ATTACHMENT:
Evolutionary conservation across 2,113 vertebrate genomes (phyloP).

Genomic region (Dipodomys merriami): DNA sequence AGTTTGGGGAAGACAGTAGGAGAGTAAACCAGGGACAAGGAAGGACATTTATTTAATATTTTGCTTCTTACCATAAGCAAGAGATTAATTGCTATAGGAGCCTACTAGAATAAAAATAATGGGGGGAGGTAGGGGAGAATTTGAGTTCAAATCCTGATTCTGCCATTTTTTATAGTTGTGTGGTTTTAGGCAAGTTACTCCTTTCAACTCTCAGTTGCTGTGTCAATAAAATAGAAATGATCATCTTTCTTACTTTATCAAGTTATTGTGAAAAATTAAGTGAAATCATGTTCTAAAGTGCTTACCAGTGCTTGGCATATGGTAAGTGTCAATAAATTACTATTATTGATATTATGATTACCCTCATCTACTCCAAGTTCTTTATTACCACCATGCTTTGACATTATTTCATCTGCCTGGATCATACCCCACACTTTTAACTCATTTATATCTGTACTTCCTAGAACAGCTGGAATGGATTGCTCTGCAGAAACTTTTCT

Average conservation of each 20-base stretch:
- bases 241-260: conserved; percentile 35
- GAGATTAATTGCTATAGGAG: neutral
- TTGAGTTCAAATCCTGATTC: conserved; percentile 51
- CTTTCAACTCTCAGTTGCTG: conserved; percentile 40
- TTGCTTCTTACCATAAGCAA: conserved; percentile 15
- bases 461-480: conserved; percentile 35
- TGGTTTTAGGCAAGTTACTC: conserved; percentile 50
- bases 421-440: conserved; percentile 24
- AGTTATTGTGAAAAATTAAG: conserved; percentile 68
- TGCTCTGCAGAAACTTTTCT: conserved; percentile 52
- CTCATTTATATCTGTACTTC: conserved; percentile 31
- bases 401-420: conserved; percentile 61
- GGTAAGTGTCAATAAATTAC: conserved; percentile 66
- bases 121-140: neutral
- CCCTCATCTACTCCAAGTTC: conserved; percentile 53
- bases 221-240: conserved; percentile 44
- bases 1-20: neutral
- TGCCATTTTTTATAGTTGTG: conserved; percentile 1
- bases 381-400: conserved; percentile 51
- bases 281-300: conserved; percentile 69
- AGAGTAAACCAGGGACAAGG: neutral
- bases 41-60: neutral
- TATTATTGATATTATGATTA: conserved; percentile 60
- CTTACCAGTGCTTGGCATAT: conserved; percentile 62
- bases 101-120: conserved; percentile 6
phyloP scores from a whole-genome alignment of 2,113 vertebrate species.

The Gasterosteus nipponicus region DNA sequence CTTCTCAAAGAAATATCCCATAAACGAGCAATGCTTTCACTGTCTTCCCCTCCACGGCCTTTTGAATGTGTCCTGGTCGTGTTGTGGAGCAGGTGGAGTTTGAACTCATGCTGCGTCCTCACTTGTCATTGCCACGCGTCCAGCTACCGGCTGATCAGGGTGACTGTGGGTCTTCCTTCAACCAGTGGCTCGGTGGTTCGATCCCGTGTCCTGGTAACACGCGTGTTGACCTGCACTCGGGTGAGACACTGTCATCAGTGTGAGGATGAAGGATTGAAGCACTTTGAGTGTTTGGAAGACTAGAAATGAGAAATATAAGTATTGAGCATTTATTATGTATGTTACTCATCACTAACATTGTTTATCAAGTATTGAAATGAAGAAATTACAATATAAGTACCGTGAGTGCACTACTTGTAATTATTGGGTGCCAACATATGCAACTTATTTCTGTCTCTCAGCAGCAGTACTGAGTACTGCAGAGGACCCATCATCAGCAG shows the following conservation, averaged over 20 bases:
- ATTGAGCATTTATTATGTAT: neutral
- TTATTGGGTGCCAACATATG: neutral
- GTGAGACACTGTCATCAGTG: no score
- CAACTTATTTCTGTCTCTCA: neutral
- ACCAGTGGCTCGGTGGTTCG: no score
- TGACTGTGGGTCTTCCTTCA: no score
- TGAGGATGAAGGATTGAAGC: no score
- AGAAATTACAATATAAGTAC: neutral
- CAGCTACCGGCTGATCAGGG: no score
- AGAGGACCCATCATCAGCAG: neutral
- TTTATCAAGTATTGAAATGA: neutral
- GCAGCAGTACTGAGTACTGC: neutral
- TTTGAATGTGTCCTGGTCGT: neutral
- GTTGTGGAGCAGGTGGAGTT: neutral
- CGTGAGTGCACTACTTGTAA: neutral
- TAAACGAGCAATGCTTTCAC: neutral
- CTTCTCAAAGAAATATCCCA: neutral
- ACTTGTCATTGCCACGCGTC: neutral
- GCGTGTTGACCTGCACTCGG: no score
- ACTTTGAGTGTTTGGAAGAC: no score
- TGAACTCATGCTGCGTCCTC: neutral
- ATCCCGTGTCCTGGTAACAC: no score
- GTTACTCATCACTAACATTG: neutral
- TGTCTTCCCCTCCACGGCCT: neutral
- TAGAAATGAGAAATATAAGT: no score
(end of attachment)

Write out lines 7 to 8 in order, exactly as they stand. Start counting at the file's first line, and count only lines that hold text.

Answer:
- CTTTCAACTCTCAGTTGCTG: conserved; percentile 40
- TTGCTTCTTACCATAAGCAA: conserved; percentile 15